Italy's premier urges Lebanon to form Cabinet, start reforms

BEIRUT (AP) — Italy's prime minister said Tuesday his country will support Lebanon’s economic and social growth, expressing hopes that a new government is formed quickly — one that would start the reconstruction process in the wake of last month's Beirut explosion and implement badly needed reforms.

View all (9)

Giuseppe Conte is the latest senior foreign official to visit Lebanon after the Aug. 4 blast in Beirut’s port that killed 192 people, wounded more than 6,000 and caused wide destruction and damages, estimated in billions of dollars.

Italy, one of Lebanon’s largest trade partners, sent aid in the immediate aftermath of the explosion. It is still not known what ignited nearly 3,000 tons of ammonium nitrate that had been stored at Beirut’s port for six years. Italy also sent a field hospital that Conte described as “very advanced,” and a team of military engineers that are working at the port.

Conte made his comments after meeting Lebanese President Michel Aoun. He then visited other officials, including Parliament Speaker Nabih Berri and outgoing Prime Minister Hassan Diab.

“Lebanon can rely on Italy and Italy’s role in the European Union and the international community,” he said.

The international community has warned it would not provide financial assistance to Lebanon unless it implements reforms to fight widespread corruption and mismanagement that have brought the tiny nation to the brink of bankruptcy. Lebanon has been passing through its worst economic and financial crisis in decades, made worse by coronavirus and the port blast.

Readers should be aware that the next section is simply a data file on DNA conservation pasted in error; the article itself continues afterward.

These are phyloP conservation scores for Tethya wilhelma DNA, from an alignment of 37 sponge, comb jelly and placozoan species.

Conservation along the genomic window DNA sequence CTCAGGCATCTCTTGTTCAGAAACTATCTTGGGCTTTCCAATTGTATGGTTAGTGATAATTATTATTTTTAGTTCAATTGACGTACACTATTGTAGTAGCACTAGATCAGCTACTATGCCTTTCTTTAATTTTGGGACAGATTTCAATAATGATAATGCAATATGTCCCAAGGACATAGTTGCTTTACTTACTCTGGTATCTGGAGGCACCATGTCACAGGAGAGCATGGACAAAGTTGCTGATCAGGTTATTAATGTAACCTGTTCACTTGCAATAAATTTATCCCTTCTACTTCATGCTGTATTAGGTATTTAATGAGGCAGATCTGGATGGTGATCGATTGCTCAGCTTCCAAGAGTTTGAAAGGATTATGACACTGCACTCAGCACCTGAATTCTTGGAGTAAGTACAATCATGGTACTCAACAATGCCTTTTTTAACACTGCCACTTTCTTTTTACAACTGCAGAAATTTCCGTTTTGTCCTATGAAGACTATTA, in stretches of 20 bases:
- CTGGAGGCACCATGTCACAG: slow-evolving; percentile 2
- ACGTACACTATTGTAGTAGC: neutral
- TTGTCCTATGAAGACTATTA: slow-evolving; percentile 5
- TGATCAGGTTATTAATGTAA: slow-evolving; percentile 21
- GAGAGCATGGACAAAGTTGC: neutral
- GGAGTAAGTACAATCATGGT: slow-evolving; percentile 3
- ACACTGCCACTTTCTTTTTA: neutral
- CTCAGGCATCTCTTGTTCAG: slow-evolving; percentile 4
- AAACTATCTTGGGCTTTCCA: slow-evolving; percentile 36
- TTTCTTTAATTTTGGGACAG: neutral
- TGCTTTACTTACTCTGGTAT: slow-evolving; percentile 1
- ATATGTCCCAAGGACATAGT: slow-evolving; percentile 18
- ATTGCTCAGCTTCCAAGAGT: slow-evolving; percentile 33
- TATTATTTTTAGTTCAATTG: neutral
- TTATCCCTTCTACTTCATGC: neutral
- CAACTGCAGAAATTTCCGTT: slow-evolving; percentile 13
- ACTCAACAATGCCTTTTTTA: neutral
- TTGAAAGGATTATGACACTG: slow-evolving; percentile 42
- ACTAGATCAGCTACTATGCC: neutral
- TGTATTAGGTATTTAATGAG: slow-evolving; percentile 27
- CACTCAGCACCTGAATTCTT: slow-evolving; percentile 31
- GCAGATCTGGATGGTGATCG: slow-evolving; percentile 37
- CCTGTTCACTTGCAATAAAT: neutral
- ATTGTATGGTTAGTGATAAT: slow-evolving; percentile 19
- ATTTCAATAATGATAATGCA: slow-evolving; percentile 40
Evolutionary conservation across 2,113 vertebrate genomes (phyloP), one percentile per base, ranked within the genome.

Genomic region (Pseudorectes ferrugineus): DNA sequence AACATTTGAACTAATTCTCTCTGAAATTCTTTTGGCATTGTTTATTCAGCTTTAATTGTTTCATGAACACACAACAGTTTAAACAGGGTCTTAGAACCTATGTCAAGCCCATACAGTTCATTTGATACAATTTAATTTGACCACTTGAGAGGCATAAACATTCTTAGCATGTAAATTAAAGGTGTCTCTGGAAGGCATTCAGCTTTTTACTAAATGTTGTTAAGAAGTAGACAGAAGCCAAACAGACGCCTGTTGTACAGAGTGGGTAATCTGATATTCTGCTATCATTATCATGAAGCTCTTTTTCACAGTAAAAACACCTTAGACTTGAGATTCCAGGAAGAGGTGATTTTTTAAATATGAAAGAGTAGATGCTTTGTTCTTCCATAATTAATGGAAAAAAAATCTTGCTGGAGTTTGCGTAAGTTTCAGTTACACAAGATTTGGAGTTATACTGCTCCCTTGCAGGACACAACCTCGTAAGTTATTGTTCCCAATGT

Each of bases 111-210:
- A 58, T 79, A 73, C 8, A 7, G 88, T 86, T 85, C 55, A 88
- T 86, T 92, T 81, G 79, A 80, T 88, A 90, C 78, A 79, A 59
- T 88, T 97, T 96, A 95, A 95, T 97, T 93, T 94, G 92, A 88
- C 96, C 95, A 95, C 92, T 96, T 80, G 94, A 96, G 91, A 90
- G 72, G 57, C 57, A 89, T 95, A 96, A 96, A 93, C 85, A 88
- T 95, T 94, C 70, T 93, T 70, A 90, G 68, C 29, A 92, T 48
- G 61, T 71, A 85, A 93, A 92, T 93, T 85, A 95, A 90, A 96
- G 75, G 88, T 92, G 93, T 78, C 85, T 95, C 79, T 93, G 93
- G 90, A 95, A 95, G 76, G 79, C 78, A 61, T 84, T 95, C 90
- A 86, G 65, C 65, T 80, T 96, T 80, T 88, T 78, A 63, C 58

In late August, Lebanon’s ambassador to Germany, Mustapha Adib, a dual Lebanese-French citizen, gained majority support from parliament members to form a new Cabinet. The outgoing Cabinet resigned six days after the explosion.

Adib promised to carry out the mission as he prepared to form a new Cabinet, saying he will work on reaching a bailout deal with the International Monetary Fund. Lebanon has one of the highest debt ratios in the world at 170% of GDP and defaulted on paying back its debt for the first time in March.

During a visit to Beirut last week, French President Emmanuel Macron said Lebanese politicians have committed to a road map that begins with a government of experts to be formed in two weeks and to quickly enact reforms.

Many Lebanese have lost faith in the political class that has been running the country for decades, blaming it for the corruption that has reached unprecedented levels in recent years.

“Time has come to look forward and build confidence between citizens and institutions and open a new page of Lebanon’s history,” Conte said.

Also on Tuesday, a small fire broke out at Beirut's port in an open area where rubble and debris from the blast were being piled. State-run National News Agency said the fire was quickly extinguished.

Video and photos of the white smoke billowing from the port were circulated on social media with some warning people to stay away. The fire was a reminder of the flames and smoke that preceded the massive blast last month that traumatized the nation.